The Joy of Not Knowing

In our culture of Google bringing instant gratification to our curious minds, not knowing the answer or what is going to happen in life typically makes us feel anxious, unsettled. We think that knowing everything when we want to know it is the key to peace.

I don’t believe that is the case.

I write about this today as I am reflecting on March 26, 2016. We had no idea that would be our last day with Tori on this earth. Part of me wishes I had known…but, then I wonder for what purpose? So we could have treasured her more that day? We already did that well. So we could have been more “prepared” to say goodbye? We’d been preparing for fourteen months.

No, I think it’s this: Knowing would have helped us feel like we were in control of an impossible situation instead of trusting the One who actually IS in control.

I like being in control. I like when things go my way (I recently discovered that I’m an Enneagram 1 and I think I’ve accepted that 😉 ). But living like that doesn’t require faith. It doesn’t require trust. Why have faith if we’re going to just take control ourselves?

In this instance, I am certain that knowing the day and time of her final breath would NOT have brought peace. It would have brought anxiety. Instead, our sovereign and gracious God shielded us from that information and I’m so thankful.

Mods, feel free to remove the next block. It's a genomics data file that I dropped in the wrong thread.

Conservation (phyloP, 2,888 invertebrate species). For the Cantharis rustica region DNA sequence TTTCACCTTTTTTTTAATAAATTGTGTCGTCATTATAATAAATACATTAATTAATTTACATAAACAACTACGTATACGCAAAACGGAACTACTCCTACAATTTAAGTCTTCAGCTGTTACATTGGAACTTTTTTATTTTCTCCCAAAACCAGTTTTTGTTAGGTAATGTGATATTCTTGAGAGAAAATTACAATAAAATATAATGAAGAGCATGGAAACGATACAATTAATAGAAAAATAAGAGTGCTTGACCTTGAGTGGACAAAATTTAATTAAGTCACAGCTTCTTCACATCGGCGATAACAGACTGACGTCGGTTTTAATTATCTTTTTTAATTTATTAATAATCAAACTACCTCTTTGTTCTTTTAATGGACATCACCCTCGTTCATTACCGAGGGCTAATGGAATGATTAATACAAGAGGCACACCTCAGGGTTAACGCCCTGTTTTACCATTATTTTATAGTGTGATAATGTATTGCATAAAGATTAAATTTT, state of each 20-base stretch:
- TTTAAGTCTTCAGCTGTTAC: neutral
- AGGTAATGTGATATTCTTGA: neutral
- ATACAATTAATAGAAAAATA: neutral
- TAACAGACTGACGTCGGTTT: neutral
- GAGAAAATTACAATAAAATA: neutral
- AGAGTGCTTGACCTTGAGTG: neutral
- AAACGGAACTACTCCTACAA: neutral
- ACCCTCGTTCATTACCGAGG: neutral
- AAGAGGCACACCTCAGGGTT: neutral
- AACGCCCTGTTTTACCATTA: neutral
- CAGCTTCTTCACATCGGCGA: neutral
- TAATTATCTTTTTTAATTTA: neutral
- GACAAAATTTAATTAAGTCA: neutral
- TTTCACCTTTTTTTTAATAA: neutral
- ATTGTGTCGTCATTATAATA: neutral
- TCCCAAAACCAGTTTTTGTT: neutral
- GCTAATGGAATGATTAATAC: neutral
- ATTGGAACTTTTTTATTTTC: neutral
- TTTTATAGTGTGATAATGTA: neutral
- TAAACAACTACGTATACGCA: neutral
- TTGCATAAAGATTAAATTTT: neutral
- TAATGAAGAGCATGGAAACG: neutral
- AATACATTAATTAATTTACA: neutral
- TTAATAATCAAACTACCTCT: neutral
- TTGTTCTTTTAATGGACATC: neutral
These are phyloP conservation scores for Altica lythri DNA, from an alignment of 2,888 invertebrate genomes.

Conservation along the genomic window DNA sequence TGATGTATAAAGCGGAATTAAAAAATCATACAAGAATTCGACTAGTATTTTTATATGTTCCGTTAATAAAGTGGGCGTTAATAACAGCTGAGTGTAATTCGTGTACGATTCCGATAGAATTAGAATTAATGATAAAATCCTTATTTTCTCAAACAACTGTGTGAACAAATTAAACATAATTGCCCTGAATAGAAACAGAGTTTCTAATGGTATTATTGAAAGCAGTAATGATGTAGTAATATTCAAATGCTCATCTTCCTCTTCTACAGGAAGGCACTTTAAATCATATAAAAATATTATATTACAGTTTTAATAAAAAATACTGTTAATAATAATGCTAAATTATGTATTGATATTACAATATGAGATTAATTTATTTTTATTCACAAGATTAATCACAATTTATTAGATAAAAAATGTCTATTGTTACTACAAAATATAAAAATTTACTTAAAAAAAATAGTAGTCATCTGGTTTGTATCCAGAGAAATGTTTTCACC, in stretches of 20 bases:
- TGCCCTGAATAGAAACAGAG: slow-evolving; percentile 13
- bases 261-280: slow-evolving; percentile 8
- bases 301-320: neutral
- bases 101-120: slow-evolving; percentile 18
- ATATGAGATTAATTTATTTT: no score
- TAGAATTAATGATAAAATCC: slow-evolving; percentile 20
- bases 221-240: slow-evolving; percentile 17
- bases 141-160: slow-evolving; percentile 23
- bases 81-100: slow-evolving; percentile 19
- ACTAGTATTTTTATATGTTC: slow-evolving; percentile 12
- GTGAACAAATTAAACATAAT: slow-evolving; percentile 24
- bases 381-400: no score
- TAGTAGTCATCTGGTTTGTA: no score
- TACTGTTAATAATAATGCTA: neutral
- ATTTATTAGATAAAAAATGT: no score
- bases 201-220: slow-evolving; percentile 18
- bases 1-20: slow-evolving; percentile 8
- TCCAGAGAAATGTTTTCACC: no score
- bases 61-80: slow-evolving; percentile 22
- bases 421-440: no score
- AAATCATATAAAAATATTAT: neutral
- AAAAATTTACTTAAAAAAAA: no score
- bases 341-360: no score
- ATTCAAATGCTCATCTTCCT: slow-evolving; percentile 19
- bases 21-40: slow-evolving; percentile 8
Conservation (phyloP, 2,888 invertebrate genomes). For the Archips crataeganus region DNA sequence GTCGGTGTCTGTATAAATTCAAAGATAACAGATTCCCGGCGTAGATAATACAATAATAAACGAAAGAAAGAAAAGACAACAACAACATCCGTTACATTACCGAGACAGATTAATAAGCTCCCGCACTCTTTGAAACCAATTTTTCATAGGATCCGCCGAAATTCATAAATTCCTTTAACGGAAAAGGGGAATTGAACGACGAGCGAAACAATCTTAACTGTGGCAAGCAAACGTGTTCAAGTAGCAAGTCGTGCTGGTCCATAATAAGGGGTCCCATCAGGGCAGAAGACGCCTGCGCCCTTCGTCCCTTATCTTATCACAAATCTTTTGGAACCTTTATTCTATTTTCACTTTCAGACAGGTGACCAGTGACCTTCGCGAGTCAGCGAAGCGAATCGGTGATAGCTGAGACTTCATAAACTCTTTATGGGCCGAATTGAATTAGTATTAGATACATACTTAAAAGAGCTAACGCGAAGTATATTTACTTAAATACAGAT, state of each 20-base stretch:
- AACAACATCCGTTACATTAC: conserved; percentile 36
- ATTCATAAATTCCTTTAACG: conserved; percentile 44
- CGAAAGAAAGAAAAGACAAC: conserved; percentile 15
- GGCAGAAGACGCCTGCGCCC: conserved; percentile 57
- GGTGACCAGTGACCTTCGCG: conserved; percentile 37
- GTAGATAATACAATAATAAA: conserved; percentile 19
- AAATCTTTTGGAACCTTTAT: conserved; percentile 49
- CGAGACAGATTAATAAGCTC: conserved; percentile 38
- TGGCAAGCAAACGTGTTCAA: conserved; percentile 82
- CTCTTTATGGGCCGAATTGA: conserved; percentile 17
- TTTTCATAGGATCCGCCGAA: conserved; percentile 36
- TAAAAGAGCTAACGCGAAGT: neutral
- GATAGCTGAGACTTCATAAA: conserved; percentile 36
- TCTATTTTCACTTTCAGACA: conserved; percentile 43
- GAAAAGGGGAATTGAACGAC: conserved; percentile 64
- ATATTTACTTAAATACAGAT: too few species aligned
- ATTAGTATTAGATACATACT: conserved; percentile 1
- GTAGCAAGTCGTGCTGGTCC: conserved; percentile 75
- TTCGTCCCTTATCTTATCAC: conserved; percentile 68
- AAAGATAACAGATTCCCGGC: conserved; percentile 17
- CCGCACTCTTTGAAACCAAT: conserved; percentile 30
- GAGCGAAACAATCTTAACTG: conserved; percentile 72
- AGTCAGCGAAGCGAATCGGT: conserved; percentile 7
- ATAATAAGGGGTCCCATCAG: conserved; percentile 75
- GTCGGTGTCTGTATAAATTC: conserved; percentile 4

He was gracious to give us warning signs for about six weeks before she was set free from her earthly body. In the end, that’s all we really needed. We see that now.


Another way I’ve seen this idea of “not knowing being okay” play out is in regards to Newborn Screening.

The Pennsylvania NBS Advisory Panel has spent countless hours discussing the ethics of screening for certain diseases – ones with no treatment, specifically. They ponder whether or not it’s the right thing to tell parents that their child may someday develop a disease for which there is no treatment or cure. They wonder if they should screen for such diseases or leave it a mystery.

You may wonder why they would do that, as did I at first, but now I see it this way: if parents find out that their child will someday become symptomatic with a disease for which there is no treatment or cure, is it better for them to know (which will rob them of joy during the healthy times and fill them with worry and anxiety), or to wait until symptoms occur? They can’t change the situation either way, so for some diseases the panel believes that the ethical thing to do is to NOT screen until a treatment is available. And I believe this is the right thing to do.

Knowing doesn’t always bring peace or joy. Sometimes ignorance truly is bliss.


As followers of Jesus, we must trust the One we serve. We must trust that His way IS the best way, even if it doesn’t feel like it in the moment. He must be the source of our joy, even when things in life do not go as we would prefer.

If we TRULY believe that God is sovereign, good, gracious, faithful, trustworthy, capable, then do we actually need to know everything? No. What we need is to put our faith into action and surrender that need. Faith brings joy, deep and unwavering joy.